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AHA fosters and supports community efforts to make healthy eating and physical activity the way of life in Wake County.

Bike to Work Month: The Dry Run

I have been in the contemplation stage of change for several years now on this idea of biking to work on a regular basis. I now have a job where I have access to a shower when I arrive at work that is moving me one step closer to being able to make this a reality, at least on days when I don’t have meetings all over town that require use of a car. 

Last Saturday, my husband, Doug, and I completed a “dry run” of the two routes he mapped for us using an online mapping tool that came with his GPS (you can also use MapMyRide.com, though I’m not sure it includes greenway maps).

We wanted to see how much traffic and how much time each route took. We have easy access off Sawmill and Long Street to the Capital Area Greenway’s Mine Creek Trail. Both routes took us on the greenway, which constitutes about half of the 10- to 12-mile distance.

From there, the routes differed by either winding through Country Club Hills (and they aren’t kidding when they say hills) or straight down St. Mary’s Street, which is a designated bike way as noted by the huge biking signs painted on the pavement.

The ride out via Country Club Hills took us 50 minutes. The greenway part of the ride is quite familiar – we ride the greenways often. Once we got off the greenway on the Alleghany segment, we were in a beautiful neighborhood with lots of climbs – a bit of a workout for me with this being my first really hilly ride of the Spring biking season.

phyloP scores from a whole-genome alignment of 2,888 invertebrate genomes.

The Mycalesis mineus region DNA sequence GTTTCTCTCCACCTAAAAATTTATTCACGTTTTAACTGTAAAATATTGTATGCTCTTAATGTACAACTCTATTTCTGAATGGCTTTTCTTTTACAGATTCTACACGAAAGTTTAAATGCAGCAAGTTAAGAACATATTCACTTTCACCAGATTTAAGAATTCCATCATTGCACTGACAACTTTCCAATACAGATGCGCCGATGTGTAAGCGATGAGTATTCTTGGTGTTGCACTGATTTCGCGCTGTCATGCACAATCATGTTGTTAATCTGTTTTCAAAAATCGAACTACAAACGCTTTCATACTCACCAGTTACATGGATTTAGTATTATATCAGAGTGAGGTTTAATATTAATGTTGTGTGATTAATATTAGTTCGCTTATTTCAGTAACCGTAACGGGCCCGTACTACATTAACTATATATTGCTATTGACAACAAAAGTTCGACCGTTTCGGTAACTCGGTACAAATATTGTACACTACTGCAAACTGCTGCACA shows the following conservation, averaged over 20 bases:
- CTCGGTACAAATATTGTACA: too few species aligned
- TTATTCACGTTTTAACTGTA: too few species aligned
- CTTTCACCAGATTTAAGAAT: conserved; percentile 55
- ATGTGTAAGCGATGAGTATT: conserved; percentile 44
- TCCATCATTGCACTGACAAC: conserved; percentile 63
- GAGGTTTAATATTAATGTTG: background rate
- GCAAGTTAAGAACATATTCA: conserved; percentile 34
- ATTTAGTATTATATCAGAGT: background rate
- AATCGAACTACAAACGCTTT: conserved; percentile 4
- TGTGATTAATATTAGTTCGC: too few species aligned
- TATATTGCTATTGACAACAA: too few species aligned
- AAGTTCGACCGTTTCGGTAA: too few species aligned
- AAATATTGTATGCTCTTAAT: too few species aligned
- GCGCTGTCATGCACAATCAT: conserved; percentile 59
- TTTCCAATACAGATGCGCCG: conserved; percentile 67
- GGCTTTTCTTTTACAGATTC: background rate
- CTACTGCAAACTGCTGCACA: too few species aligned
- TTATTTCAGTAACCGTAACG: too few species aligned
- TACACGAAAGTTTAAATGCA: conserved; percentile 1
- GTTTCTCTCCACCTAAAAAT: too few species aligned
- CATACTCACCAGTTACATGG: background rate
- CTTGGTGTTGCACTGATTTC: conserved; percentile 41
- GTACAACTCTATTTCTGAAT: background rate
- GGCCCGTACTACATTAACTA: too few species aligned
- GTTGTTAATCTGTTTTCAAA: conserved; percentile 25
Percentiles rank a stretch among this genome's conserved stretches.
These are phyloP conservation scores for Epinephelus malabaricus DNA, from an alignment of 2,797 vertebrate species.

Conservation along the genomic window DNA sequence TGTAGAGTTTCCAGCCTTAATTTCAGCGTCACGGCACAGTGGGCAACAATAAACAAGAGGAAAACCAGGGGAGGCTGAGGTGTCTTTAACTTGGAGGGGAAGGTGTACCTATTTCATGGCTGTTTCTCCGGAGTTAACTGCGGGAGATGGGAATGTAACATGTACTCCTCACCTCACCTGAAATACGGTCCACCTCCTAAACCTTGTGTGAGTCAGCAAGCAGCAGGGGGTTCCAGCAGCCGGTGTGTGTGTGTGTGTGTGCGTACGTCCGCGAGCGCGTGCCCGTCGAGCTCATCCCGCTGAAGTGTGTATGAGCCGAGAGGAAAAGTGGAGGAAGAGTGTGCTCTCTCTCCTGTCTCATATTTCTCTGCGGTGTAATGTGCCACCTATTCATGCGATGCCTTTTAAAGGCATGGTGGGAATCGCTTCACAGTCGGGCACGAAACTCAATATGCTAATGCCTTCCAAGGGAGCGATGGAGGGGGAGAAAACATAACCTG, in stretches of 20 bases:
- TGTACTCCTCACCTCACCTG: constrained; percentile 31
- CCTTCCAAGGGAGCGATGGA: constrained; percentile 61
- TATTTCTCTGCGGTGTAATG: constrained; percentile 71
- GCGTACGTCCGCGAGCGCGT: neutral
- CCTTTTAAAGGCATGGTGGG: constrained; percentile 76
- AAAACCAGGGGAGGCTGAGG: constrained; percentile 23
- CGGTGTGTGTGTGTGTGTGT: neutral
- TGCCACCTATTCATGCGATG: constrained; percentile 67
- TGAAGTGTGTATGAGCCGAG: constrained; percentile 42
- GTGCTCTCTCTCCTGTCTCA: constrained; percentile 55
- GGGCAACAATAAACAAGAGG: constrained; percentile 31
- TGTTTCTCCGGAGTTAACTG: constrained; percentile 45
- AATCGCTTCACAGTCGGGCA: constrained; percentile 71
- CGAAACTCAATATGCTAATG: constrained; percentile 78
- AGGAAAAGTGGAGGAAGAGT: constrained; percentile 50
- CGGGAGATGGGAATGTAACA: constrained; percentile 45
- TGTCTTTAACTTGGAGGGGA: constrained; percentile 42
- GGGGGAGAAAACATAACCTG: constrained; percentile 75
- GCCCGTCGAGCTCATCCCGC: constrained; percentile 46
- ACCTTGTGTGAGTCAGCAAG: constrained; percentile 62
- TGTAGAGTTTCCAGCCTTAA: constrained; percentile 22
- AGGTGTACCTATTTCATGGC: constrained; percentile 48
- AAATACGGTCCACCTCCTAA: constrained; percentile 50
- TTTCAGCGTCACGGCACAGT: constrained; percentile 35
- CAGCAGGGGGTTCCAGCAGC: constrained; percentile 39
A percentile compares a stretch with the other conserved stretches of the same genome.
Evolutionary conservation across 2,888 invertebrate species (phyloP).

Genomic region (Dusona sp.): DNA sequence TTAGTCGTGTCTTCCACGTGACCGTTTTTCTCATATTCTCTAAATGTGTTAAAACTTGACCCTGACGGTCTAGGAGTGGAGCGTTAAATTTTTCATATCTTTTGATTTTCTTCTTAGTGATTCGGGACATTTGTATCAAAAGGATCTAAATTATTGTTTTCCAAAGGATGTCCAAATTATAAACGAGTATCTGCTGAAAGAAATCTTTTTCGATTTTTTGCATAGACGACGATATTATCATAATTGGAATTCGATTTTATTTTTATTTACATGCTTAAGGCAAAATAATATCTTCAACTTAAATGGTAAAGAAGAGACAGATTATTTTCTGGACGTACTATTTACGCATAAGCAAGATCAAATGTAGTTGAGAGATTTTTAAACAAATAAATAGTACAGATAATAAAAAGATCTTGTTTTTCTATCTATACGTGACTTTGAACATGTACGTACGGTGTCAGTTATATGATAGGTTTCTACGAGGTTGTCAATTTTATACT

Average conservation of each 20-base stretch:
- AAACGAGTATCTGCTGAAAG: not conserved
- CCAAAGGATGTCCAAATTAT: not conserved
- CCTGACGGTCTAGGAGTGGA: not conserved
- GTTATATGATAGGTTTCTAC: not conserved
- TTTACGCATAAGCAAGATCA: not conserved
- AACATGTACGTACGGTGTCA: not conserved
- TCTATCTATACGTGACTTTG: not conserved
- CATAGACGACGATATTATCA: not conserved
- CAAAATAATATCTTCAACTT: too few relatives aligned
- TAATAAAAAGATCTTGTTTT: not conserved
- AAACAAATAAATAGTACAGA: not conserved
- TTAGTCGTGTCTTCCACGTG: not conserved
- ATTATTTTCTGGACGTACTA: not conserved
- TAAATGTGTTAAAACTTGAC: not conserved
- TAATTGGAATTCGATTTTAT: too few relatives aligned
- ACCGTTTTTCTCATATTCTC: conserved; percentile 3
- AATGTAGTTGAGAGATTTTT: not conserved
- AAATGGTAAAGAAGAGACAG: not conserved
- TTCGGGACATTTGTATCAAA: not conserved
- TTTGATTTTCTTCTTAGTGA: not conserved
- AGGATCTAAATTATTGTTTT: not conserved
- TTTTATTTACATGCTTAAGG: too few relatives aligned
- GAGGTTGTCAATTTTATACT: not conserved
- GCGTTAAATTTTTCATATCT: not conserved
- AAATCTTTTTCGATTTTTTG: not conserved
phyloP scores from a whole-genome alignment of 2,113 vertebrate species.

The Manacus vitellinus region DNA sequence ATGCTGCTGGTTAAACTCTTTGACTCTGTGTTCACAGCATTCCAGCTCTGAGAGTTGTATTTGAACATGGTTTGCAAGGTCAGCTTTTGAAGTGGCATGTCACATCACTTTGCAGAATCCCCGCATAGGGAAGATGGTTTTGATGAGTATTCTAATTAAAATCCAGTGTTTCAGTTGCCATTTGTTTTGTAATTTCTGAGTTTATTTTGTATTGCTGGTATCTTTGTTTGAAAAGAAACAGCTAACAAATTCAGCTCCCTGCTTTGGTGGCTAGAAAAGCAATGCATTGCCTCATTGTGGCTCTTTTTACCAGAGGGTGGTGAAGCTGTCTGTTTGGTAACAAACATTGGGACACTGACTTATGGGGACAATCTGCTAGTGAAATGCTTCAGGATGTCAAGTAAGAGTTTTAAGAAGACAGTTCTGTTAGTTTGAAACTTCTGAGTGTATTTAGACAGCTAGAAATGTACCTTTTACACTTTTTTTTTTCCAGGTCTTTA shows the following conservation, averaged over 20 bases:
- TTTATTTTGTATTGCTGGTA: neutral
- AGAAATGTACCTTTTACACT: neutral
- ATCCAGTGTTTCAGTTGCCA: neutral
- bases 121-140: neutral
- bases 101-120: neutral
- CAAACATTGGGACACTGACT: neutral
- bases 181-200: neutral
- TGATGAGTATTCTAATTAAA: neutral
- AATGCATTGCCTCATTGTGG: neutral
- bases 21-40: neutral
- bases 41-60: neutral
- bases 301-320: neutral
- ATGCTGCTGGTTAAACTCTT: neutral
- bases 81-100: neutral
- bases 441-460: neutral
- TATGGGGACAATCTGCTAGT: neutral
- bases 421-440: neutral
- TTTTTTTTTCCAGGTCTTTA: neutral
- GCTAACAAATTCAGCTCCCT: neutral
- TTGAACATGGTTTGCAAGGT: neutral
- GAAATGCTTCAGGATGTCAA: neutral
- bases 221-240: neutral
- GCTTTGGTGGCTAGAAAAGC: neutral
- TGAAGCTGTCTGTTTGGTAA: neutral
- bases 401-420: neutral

That route eventually brought us to Brooks Street and dumped us out on Hillsborough Street, just before the newly constructed bike lanes actually begin. Hillsborough Street was, for me, the most precarious part of the ride, simply because I don’t believe our residents are quite in tune to bicyclists as they are in major cities with a constant stream of cyclists using the roads. That and the traffic circle, again where the cars don’t seem to know how to deal with other cars, much less a cyclist.

That lack of experience and mindset, along with the lack of bike lanes on most of our city streets is one factor that makes biking to work challenging for me, as a risk-averse person. The rest of this week leading up to my actual bike to work day (I have to do this on Thursday, May 17th because I have to be in Chapel Hill on Friday, which is the day set aside for Bike to Work Day) I will talk about what I saw in Washington, D.C. on a tour of their bicycling infrastructure that made me feel quite safe despite the number of cars on the road. 

 

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